Years of preparation and reflection allow him to “speak plainly” to us. There’s no need to be vague. No reason to hide our plight from us. He wants us to understand. When he attempts to “speak unto you plainly, according to the plainness of my prophesying,” we read into it the wrong definitions, associate his words with others who will never read the book, and consider ourselves blessed and vindicated instead of condemned, and called to repentance. We do that a lot. What good is it to read things which tell you to be proud? Why follow a religion that tells you you’ve no reason to repent? Everyone but you is going to hell, right? (Alma 31: 17-18.) Because so long as you remain affiliated with the broad mainstream of your church, God will save you. And if there’s any hint of error, He will beat you with a few stripes and all will be well. Nephi has already condemned that as an error, hasn’t he? (2 Nephi 28: 8.)
Now, just in case you think, as a recent comment has asserted, that the Lord has sent another message vindicating us as a collective gentile body/church in D&C 1: 30, I would remind you that revelation came from the Lord in 1831. In the following year the Lord gave another revelation that put the church under condemnation. (D&C 84: 54-58.) We know that condemnation was not lifted, because of President Benson and Elder Oaks.
Why do we repeat endlessly the praise from 1831 but ignore the threatened rejection that came in 1841? From January of 1841, until Joseph’s death in June of 1844, we had three and a half years to complete the Nauvoo Temple. Was that “sufficient time” to do what was required of us? If so, we did not complete it. Why was Joseph taken? Was that any indication about when the “sufficient time” expired? If so, what then? Where would that leave us?
Is our best hope to be found in the messages and warnings of the Book of Mormon? Can there be gentiles found who will believe its message? How carefully ought we study it?
Even though Moses was taken from ancient Israel, and with him the authority of the priesthood, (see D&C 84: 25-26) the ancient Israelites remained the Lord’s people. He still worked through them and sent them messengers from time to time. These messengers were rarely the High Priest. Although in Samuel’s case he displaced the High Priest. (1 Samuel 3: 1-21.) They were sent from time to time. Their qualifications were private, as the Lord told Moses they would be. (Numbers 12: 6.) I have no doubt Hugh Nibley was sent to us. If you’ve paid close attention, his departure has created an intellectual collapse at the center of the faith, with various egos contending to be noticed. They aspire to put upon them Hugh Nibley’s mantle. They are not made of the same stuff, called with the same calling, nor endowed with the same capacities.
I doubt we’ll see someone like him again. Perhaps we may someday see someone with an equally important message, but among those born in this dispensation, there is none to compare to Brother Nibley.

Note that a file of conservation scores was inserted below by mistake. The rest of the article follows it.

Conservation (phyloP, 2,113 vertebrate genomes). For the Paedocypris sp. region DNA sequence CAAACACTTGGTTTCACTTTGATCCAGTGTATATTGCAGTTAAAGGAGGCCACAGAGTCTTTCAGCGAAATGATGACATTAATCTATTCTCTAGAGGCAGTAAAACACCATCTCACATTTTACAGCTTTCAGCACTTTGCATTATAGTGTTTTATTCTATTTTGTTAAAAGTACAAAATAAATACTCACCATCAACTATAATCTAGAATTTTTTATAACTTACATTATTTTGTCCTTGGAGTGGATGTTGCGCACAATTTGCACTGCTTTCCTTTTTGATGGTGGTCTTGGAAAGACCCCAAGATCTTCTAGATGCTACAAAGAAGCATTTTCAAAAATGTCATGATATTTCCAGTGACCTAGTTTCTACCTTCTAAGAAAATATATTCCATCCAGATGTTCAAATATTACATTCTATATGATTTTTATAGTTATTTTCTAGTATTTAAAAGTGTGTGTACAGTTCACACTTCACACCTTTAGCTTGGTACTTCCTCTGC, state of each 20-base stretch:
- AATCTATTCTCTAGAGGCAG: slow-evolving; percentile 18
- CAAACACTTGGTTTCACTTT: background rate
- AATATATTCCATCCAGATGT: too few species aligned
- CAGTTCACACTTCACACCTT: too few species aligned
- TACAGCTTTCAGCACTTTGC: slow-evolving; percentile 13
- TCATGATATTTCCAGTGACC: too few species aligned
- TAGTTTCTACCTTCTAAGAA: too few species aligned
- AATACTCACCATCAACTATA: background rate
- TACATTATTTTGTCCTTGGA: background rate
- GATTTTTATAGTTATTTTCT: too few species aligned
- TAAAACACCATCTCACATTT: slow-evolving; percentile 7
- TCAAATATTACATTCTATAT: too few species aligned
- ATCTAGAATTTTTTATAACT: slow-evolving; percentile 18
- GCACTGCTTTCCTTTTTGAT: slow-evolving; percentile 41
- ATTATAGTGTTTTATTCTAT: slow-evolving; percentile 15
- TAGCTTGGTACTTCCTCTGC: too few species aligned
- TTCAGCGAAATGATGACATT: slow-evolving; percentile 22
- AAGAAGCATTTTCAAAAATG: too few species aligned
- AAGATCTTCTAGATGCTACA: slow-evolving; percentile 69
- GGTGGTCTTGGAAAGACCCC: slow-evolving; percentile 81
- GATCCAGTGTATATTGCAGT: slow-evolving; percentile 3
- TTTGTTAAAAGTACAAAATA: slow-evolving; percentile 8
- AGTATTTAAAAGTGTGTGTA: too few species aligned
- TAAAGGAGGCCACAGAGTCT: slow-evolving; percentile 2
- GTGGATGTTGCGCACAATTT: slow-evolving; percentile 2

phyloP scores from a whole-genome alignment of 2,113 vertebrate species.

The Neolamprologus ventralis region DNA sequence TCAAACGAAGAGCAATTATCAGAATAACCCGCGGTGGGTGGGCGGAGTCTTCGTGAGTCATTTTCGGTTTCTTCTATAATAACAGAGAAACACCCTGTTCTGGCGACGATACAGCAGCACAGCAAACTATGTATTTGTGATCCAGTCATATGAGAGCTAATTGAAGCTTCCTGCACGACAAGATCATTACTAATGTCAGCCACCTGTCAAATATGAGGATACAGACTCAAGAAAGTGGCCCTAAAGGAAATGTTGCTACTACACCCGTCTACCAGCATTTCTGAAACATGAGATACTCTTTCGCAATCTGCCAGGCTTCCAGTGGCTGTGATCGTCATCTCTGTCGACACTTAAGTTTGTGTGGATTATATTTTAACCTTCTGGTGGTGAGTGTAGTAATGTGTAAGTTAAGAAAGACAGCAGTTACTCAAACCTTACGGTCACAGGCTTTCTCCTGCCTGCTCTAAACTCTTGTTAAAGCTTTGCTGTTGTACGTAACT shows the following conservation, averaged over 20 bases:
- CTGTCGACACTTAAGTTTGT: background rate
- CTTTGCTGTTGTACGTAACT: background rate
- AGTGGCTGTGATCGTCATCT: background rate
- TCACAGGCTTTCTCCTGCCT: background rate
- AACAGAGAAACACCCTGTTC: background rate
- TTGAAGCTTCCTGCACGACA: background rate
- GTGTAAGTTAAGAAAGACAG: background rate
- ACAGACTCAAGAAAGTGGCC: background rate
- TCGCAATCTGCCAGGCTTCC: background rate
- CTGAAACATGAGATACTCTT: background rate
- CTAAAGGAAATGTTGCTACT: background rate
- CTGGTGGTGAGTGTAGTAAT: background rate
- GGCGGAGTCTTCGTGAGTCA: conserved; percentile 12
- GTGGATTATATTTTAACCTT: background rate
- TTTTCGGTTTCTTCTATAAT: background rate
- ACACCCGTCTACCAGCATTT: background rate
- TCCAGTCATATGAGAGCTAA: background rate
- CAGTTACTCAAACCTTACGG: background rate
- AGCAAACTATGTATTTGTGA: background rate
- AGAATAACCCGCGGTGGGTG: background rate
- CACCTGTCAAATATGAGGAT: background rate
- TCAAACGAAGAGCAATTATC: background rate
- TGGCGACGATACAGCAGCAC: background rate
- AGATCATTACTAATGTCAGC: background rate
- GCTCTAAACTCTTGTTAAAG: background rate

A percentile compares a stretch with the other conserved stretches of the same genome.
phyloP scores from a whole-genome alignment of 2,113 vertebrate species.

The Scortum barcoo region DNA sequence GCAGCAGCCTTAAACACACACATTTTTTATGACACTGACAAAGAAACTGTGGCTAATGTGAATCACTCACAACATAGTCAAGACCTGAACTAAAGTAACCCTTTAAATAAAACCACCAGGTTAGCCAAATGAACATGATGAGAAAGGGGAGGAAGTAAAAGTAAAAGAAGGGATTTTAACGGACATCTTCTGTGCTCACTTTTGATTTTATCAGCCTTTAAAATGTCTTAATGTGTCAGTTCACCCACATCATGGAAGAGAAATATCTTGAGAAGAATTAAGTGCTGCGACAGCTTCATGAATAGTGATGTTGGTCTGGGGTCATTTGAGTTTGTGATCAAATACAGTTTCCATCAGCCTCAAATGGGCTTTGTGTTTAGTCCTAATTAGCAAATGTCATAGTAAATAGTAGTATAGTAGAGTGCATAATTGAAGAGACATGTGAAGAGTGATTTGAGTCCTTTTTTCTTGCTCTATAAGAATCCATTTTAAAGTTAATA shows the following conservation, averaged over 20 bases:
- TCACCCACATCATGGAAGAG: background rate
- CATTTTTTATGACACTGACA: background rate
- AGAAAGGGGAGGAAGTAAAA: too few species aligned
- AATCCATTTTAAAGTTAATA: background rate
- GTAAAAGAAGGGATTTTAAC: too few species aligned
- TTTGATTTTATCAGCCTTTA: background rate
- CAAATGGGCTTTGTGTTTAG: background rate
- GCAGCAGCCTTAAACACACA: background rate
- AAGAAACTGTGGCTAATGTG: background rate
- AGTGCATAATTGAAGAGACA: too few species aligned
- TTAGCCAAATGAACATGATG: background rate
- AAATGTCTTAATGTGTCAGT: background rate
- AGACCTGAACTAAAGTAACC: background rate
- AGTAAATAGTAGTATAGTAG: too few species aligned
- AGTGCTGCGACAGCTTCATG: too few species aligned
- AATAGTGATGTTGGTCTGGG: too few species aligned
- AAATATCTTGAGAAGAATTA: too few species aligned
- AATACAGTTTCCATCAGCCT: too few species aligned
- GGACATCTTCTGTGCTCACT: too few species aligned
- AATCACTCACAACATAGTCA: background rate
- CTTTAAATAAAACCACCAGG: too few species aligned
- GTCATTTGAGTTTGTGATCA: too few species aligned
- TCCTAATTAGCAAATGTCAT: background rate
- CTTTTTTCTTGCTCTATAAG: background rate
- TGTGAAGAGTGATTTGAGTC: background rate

When is the last time you were encouraged in the Temple to understand and discuss the meaning of the Temple ceremonies? When was the last time you were told NOT to discuss the Temple meaning inside the Temple? If you can’t discuss it inside the Temple, and you covenanted not to discuss it outside the Temple, then where can you discuss its meaning? How will you learn if you are unable to share ideas about the symbols and their meaning? Is it “dark” when the light of teaching is closed to view?
No outside party will control what is yours alone to control. But the first step to be taken is to realize you really are personally responsible. You can’t depend on others nor on an institution to do the work for you. But as you awaken to that recognition, you should not lose heart or become discouraged. Nothing has been lost collectively which you may not still lay claim upon for yourself.
Identification of the “remnant” was critical to Joseph Smith. Although we’ve discarded the issue, it was of central concern to the early Brethren. So much so that the “remnant” was what drove the movement westward near the “borders of the Lamanites” The first missionaries were sent to the “Lamanites” as part of the Restoration’s concern with the promised “remnant” of the Book of Mormon people. (See D&C 32: 2.) The Saints were required to move west to be near these people as part of locating Zion. (D&C 54: 8.)
Words have unique meanings when used in scripture. The Lord has given us great insight into word usages in D&C Section 19: 4-12. He uses words as proper nouns which then change meanings.
Part of the question raised concerns the word “destroy” as used in Section 132. I have described the meaning of destroy or destruction in footnote 225 on page 161 of Nephi’s Isaiah. It does not mean annihilate. It means to divest of government or control. In the context of Section 132 to be “destroyed” does not mean to be killed, or obliterated, but rather it means to lose your order, your government or covenant. The form of government that will endure into eternity is the family. Without a family connection, you remain separate and single, without exaltation. Therefore to be “destroyed” is to be severed from the family unit, or marriage relationship which the section of the D&C is establishing.